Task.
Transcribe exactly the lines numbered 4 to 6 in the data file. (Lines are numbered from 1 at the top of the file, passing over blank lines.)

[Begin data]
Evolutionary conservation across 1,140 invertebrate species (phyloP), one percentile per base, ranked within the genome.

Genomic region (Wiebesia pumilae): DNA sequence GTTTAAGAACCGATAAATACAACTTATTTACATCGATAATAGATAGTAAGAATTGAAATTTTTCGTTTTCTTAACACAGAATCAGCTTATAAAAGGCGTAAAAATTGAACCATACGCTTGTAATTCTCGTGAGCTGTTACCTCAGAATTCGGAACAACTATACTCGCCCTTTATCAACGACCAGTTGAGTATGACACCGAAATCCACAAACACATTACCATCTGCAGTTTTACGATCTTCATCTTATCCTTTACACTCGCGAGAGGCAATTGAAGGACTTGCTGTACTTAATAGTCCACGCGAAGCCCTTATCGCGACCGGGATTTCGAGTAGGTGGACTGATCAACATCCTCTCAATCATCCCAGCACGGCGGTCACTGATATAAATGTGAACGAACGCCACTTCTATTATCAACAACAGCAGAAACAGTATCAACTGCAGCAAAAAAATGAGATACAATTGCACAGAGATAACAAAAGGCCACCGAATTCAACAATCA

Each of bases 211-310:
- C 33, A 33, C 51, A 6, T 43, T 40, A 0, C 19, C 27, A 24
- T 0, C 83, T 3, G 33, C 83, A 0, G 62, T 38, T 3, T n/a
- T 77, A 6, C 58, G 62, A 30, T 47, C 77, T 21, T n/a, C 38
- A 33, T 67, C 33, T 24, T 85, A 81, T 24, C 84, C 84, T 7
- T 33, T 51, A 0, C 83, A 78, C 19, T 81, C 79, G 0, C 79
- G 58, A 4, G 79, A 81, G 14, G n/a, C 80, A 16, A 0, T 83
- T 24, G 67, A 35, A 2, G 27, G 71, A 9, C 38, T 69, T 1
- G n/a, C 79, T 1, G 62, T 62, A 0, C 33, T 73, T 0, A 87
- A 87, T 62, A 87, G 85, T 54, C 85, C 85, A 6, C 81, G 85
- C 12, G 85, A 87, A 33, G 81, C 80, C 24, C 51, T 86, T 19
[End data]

- C 33, A 33, C 51, A 6, T 43, T 40, A 0, C 19, C 27, A 24
- T 0, C 83, T 3, G 33, C 83, A 0, G 62, T 38, T 3, T n/a
- T 77, A 6, C 58, G 62, A 30, T 47, C 77, T 21, T n/a, C 38